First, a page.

The last part to consider is that off-label use of dish soap as a pesticide is technically illegal, as is promoting its use. Printed right on the label it says that it is a violation of federal law to use the product in a way in which it was not intended. While the EPA probably will not bother most home gardeners who choose to make homemade insecticidal soap, those who promote its use might want to reconsider. Yes, people have been cited and fined for misuse of registered pesticides and other products.

Why is homemade insecticidal soap so often recommended when it’s bad for your plants? Well, because we all want to save money and be more self-sufficient. And even though many people have gotten lucky when their homemade recipe didn’t kill their plants, perhaps they blamed the damaged leaves on the very insects they were trying to kill instead of the killing agent? Yes, it may work; you may be one of the lucky ones with the proper dilution, but would you rather risk your garden or trust the experts?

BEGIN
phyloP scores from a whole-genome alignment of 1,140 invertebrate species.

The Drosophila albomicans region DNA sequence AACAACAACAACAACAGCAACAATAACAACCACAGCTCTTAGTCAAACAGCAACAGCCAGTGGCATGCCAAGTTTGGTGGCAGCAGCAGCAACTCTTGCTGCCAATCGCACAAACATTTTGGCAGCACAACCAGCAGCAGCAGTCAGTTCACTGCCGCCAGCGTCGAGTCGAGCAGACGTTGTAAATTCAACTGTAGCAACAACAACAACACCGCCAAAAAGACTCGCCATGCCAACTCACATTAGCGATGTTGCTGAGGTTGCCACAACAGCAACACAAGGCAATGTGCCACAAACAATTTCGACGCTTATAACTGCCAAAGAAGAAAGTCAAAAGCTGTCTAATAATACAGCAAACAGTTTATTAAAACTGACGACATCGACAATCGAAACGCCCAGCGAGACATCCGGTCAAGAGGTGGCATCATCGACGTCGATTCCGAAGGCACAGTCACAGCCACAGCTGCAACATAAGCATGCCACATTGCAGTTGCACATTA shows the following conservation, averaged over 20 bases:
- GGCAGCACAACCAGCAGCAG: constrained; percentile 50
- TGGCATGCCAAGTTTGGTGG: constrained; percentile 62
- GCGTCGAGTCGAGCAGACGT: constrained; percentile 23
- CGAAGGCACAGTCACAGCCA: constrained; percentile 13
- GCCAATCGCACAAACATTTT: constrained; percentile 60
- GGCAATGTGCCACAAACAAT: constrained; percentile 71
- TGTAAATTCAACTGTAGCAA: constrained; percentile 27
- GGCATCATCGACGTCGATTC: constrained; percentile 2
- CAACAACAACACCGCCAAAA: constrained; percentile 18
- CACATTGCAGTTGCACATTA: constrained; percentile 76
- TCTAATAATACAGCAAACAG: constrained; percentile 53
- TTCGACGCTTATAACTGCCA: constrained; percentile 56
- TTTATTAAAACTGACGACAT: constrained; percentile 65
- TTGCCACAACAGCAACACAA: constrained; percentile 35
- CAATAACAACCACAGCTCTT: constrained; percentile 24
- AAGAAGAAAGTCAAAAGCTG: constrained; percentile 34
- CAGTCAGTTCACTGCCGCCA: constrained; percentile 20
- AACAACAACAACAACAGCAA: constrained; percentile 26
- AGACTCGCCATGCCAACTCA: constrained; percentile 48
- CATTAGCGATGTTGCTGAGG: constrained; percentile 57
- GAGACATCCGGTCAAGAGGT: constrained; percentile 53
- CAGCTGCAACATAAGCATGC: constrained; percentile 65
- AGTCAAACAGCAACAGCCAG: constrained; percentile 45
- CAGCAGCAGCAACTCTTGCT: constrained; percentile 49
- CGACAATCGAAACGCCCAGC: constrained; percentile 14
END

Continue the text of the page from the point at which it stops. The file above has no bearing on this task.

Resources

Flint, M. L. (2014, March 11). Oils: Important Garden Pesticides. Retail Nursery and Garden Center IPM News.

Kuhnt, G. (1993). Behavior and Fate of Surfactants in Soil. Environmental Toxicology and Chemistry.

Potassium Salts of Fatty Acids -General Fact Sheet. (2001, August). Retrieved April 30, 2020, from National Pesticide Information Center.

Potassium Salts of Fatty Acids -Technical Fact Sheet. (2001, August). Retrieved April 30, 2020, from National Pesticide Information Center.